At our last inspection on 4 July 2013 the provider was meeting the regulations that were assessed.

Eldercare provides care and support to people who need help to remain at home. At the time of our visit 70 people were receiving a personal care service.

Although there was an established management team in place the service did not have a registered manager, which is a requirement of their registration. A registered manager is a person who has registered with the Care Quality Commission to manage the service. Like registered providers, they are ‘registered persons’. Registered persons have legal responsibility for meeting the requirements in the Health and Social Care Act 2008 and associated Regulations about how the service is run.

We saw that information which would be available to prospective and existing people using the service and their relatives was out of date. This included information on the provider’s website, the complaints procedure, the Statement of Purpose and the Service User Guide. However, during our visit the provider showed us the new policies and procedures manual that they were going to introduce.

Although information in the complaints procedure needed updating we found that people knew who to speak to if they had any worries or concerns. People were satisfied that any complaints they had raised had been dealt with to their satisfaction. They told us they were always treated with dignity and respect.

We found that effective arrangements were in place to safeguard people and to promote their wellbeing. People were supported by care workers who had the right mix of skills to make sure that practice was safe and they could respond to unforeseen events. People spoke positively about their care workers and said that they received a consistent, reliable service.

Care workers had received appropriate training including training in safeguarding adults and on the safe administration of medicines. Care workers were knowledgeable about their roles and responsibilities and had the skills, knowledge and experience required to support people with their care and support needs.

Improvements were required to the regularity and documentation around care worker’s supervision sessions. However, there were regular team meetings where care workers could meet together and discuss new ways of working, changes to legislation and share good practice.

Safe recruitment practice was followed, which minimised the risk of appointing someone unsuitable for the job. We found that people’s care was designed to meet people’s care needs in a responsive, personalised way.

There were examples of good partnership working that enhanced people’s care and wellbeing. This included informal training arrangements with a nearby care home and joint working with the hospice, Marie Curie and Macmillan Nurses, end of life charities and the Malton (Ryedale) Community Response team. These arrangements were used to support people’s care preferences and to make sure that they received good, consistent care.

People were supported to attend healthcare appointments and care workers liaised with other healthcare professionals as required to meet people’s needs. People were supported to eat and drink according to their plan of care.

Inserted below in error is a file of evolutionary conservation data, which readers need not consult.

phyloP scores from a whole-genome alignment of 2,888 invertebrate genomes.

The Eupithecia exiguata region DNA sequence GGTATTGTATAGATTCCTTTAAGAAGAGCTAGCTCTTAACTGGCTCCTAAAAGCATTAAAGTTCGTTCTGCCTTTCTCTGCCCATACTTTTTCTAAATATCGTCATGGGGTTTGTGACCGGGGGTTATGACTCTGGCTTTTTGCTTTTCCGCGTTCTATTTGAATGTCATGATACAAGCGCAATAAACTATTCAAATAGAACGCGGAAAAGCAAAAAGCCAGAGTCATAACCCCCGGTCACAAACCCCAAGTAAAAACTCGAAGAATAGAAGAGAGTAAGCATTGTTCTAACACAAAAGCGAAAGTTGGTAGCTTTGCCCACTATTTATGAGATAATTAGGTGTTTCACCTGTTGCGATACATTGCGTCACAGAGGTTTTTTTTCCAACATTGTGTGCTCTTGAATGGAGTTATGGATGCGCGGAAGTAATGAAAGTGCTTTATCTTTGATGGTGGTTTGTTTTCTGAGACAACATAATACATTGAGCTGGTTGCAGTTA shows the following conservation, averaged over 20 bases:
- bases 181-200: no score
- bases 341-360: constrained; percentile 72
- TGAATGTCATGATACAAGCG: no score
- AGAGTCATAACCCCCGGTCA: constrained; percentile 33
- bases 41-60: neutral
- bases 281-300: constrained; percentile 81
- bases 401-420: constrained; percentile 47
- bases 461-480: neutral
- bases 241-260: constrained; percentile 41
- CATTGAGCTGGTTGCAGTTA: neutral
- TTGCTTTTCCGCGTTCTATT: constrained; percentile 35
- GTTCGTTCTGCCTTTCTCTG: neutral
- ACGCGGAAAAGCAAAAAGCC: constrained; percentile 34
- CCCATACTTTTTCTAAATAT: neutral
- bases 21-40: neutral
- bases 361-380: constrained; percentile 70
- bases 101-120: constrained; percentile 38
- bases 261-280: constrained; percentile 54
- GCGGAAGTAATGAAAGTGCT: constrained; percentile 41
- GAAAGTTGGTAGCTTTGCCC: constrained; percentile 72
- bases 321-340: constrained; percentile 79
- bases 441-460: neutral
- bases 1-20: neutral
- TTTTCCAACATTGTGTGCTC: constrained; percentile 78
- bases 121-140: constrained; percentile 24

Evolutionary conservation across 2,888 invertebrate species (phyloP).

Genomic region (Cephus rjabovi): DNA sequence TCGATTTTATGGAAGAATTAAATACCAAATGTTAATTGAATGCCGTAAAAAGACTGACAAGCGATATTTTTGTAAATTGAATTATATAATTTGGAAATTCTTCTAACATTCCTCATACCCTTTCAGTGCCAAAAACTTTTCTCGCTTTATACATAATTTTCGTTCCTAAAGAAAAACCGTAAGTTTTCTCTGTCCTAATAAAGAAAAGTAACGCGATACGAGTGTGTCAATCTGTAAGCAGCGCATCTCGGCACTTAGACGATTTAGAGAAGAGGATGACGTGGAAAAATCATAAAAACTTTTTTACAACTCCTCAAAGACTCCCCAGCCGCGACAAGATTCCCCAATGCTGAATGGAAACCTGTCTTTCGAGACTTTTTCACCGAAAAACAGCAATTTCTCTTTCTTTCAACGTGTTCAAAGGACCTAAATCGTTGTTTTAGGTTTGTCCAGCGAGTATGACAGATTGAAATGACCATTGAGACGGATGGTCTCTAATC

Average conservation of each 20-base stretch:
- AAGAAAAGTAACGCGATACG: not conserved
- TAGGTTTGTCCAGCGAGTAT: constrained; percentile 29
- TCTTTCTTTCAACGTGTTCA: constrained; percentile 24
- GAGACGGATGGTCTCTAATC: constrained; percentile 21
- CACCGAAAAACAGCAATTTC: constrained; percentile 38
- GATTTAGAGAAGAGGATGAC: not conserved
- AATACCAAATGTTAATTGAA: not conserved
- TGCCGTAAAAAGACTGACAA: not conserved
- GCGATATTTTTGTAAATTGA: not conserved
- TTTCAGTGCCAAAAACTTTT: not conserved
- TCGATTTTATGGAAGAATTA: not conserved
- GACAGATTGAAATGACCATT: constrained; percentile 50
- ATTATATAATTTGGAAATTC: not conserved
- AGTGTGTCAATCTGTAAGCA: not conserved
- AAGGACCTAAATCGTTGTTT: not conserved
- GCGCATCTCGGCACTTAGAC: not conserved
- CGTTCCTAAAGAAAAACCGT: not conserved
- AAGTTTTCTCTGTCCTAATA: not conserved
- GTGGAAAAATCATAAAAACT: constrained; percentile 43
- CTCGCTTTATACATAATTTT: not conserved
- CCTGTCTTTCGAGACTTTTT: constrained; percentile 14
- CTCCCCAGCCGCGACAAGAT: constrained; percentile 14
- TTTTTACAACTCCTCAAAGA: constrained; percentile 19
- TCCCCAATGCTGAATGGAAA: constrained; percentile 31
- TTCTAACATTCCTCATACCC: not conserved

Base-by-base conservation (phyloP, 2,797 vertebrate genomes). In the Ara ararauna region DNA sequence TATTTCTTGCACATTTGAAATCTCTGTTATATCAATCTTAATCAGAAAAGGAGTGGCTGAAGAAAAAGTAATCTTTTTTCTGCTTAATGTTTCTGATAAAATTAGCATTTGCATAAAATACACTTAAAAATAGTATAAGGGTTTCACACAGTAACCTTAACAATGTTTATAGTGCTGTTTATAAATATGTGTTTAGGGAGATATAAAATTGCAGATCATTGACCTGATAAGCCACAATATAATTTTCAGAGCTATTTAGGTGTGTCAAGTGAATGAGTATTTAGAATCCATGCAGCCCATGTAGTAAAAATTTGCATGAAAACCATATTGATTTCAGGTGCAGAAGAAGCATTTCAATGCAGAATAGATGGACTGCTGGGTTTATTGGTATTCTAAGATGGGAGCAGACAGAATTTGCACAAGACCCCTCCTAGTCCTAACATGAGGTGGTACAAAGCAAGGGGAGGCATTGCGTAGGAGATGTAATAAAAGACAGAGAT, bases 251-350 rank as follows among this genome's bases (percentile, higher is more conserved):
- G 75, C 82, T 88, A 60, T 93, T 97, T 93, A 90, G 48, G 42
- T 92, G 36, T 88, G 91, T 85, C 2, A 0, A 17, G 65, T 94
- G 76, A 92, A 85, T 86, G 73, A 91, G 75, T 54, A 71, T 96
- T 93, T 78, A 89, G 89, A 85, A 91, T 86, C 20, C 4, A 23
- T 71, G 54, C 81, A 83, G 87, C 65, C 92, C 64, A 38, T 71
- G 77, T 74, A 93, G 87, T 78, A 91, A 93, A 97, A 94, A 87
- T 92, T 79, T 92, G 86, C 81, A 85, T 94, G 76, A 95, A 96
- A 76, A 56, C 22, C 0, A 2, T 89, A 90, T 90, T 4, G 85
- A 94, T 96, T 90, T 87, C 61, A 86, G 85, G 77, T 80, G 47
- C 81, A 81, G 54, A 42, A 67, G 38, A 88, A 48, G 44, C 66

Care workers were aware of the requirements of the Mental Capacity Act 2005 and understood how they should this in their work to make sure that people’s rights and freedoms were upheld.

People’s feedback was gained and people using the service and care workers confirmed that their comments were acted upon. Care workers confirmed that they felt well supported and the care manager was singled out for special mention as a person who was knowledgeable and approachable and provided clear leadership. Care workers and people who used the service told us that they felt able to provide feedback on the service and were confident that appropriate action would be taken in response.

Inspection carried out on 4 July 2013

During a routine inspection

We spoke with several people who used the service. They told us that staff always asked what help they wanted and took their time when assisting them. One person said "I like to be independent and the girls help with that". Another person said "The girls are very good- they do what I want"

We saw that the support offered was reflected in the person’s care plan. We saw that quality monitoring visits were carried out to ensure people received the support they needed.

People’s medication was managed appropriately and staff had received training in the safe handling of medicines. We saw that the medication records were in the person's file that was kept in their accommodation. We saw the medication records in five houses and staff had completed them properly and the records matched the number of tablets in the container.

We checked four staff files and these were found to contain appropriate information. Staff had undergone checks with the Disclosure and Barring Service (BDS) to determine that they were suitable to work with vulnerable people.

We saw that the manager had implemented a quality assurance system to ensure that people received a safe service and that staff received appropriate training.

Inspection carried out on 31 July 2012

During a routine inspection

People we spoke with during the visit told us the staff delivered support that met their needs. One person said the “The staff are wonderful especially …..she does all that I need her to do” Another person said “The staff are marvellous” and “They do all the tasks I need them to do and any small jobs I might also have”

Someone else said “Everyone is very nice and look after me well” and “……calls to see me regularly to make sure everything is alright” Another person said “If I was not happy with the service I would ring the office and tell them”

Staff told us that their rotas were organised in a sensible fashion, which meant that they carried out their work in a calm and unhurried manner. They also said that the timings on their rota were flexible. This meant if they found someone was unwell they could spend more time with that person without feeling pressure to complete their rota. Staff also told us they received good support from the management team and if they needed assistance whilst they were working all they needed to do was ring the office.

A health care professional told us that the staff were very good at informing them when situations changed or if they were worried about anything. They also told us that the monthly meeting was beneficial as it allowed all the staff to receive the same information about people who use the service.